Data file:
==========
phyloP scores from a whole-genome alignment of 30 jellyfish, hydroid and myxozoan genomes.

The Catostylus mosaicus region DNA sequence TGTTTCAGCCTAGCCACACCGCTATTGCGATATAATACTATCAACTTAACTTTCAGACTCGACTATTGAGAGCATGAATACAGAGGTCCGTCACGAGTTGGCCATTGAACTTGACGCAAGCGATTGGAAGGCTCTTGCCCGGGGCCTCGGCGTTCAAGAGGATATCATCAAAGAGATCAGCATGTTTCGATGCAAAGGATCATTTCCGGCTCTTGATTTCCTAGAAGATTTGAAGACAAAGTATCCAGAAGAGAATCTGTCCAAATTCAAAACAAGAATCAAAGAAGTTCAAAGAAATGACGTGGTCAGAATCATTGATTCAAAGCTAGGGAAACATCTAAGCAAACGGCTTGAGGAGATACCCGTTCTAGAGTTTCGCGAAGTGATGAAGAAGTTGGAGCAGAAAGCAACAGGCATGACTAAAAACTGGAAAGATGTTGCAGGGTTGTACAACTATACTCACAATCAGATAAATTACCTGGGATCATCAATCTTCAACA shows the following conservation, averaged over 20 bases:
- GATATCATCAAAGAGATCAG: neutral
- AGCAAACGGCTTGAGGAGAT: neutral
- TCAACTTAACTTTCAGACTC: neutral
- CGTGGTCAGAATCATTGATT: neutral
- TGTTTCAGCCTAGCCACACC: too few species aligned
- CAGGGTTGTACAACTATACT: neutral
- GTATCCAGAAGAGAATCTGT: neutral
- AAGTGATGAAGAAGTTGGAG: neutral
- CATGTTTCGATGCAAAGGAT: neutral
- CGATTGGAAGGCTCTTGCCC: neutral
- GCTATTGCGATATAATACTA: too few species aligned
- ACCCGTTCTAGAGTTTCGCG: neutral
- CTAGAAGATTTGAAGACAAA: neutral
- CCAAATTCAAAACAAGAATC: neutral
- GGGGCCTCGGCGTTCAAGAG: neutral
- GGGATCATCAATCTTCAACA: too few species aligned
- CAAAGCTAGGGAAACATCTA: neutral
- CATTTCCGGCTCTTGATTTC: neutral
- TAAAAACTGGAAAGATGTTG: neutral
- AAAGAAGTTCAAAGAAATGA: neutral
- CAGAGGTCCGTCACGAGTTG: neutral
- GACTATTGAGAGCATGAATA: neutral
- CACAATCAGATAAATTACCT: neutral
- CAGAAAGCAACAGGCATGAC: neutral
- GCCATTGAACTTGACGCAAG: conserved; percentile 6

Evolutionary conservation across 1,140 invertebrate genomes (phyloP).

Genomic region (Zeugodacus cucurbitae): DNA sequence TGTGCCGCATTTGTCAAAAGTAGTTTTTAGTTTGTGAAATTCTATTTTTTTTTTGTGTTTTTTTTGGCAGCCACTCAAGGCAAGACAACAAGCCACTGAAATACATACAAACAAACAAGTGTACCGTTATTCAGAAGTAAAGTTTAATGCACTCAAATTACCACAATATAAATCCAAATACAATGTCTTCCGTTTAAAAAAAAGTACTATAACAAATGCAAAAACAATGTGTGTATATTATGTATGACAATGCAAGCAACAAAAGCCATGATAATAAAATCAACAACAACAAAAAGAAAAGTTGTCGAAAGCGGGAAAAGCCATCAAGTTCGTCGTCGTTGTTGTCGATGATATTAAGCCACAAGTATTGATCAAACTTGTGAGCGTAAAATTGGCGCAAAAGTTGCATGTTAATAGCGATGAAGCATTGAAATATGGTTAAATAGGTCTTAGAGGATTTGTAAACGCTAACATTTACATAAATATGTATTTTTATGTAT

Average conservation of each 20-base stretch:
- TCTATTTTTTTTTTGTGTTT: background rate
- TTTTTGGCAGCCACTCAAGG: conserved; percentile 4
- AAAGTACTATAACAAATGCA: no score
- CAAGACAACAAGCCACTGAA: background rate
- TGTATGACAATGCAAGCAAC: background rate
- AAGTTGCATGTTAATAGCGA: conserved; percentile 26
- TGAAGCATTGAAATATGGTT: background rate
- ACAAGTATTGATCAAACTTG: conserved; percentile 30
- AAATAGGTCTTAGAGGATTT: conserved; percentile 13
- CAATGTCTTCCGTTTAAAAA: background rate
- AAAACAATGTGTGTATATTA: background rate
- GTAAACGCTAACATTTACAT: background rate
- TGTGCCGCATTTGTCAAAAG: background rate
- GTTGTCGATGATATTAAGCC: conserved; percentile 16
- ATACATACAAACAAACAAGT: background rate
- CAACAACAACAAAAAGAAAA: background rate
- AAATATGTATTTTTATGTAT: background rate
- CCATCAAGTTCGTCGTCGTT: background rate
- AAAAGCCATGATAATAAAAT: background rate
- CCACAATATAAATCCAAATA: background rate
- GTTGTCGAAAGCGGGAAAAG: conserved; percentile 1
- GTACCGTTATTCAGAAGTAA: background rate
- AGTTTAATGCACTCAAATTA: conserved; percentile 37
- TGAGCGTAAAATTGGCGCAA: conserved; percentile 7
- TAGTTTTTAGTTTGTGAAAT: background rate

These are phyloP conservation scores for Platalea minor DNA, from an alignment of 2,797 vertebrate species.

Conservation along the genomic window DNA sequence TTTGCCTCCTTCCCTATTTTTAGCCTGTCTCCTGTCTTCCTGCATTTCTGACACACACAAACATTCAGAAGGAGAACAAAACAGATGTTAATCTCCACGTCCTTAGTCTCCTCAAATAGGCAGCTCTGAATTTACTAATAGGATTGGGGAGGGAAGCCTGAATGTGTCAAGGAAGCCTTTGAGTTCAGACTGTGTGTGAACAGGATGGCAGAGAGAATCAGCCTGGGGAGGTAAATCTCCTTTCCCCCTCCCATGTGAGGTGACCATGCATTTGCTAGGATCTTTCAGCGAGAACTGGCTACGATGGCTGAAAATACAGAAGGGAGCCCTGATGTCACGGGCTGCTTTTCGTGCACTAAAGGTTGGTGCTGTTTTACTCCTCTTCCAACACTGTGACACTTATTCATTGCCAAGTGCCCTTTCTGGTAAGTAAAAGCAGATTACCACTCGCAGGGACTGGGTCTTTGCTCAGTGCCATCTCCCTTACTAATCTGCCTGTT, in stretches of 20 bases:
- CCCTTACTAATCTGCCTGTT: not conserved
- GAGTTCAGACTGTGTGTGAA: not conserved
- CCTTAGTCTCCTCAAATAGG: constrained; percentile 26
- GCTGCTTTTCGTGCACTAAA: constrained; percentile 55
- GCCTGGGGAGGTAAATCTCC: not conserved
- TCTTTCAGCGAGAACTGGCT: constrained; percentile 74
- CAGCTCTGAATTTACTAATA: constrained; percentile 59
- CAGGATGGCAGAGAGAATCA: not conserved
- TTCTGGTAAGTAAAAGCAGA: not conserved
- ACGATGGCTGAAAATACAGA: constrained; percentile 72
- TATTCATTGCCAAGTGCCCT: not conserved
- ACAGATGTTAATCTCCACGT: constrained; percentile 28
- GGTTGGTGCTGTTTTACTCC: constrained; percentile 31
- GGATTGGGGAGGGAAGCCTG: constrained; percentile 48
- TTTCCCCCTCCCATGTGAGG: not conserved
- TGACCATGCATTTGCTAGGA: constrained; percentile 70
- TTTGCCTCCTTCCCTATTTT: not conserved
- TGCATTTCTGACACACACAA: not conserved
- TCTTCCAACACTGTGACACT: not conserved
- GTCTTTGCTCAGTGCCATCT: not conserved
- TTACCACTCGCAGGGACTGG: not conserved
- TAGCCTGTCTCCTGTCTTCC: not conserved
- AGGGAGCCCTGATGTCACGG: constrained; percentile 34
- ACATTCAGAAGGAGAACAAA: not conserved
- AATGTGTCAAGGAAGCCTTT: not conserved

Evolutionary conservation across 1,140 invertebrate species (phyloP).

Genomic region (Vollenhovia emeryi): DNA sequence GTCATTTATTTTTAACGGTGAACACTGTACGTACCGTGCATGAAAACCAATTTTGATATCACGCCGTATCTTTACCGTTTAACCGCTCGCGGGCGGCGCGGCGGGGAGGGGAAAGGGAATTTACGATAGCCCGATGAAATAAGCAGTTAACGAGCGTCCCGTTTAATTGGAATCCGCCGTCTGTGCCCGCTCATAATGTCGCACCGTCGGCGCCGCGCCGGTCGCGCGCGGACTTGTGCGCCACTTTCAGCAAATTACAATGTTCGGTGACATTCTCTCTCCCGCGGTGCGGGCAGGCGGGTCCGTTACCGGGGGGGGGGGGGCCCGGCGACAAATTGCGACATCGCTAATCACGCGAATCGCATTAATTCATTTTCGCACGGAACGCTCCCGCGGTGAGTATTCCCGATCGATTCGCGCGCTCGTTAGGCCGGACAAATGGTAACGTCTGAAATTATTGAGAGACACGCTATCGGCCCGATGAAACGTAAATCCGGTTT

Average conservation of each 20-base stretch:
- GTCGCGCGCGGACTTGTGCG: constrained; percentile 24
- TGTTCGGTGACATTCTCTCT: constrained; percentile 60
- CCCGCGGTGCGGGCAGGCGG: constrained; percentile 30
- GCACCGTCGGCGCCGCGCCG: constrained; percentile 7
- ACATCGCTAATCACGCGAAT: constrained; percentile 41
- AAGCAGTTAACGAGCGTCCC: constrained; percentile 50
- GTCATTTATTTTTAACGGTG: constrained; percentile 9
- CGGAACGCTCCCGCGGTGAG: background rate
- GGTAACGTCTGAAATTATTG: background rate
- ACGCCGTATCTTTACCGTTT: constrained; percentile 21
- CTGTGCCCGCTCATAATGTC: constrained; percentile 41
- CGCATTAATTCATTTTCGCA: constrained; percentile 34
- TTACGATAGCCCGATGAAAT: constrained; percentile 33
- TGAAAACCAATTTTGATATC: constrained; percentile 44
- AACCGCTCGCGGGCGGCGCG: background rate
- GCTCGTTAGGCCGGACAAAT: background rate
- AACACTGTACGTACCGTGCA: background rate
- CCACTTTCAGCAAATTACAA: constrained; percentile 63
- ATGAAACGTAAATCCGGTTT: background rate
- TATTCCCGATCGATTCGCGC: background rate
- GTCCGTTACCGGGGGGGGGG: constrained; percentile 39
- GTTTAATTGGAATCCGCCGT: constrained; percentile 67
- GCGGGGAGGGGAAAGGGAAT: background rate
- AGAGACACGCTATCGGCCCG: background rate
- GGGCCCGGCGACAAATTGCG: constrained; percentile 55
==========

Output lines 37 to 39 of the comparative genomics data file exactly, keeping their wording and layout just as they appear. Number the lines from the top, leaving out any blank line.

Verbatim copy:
- TGAAGCATTGAAATATGGTT: background rate
- ACAAGTATTGATCAAACTTG: conserved; percentile 30
- AAATAGGTCTTAGAGGATTT: conserved; percentile 13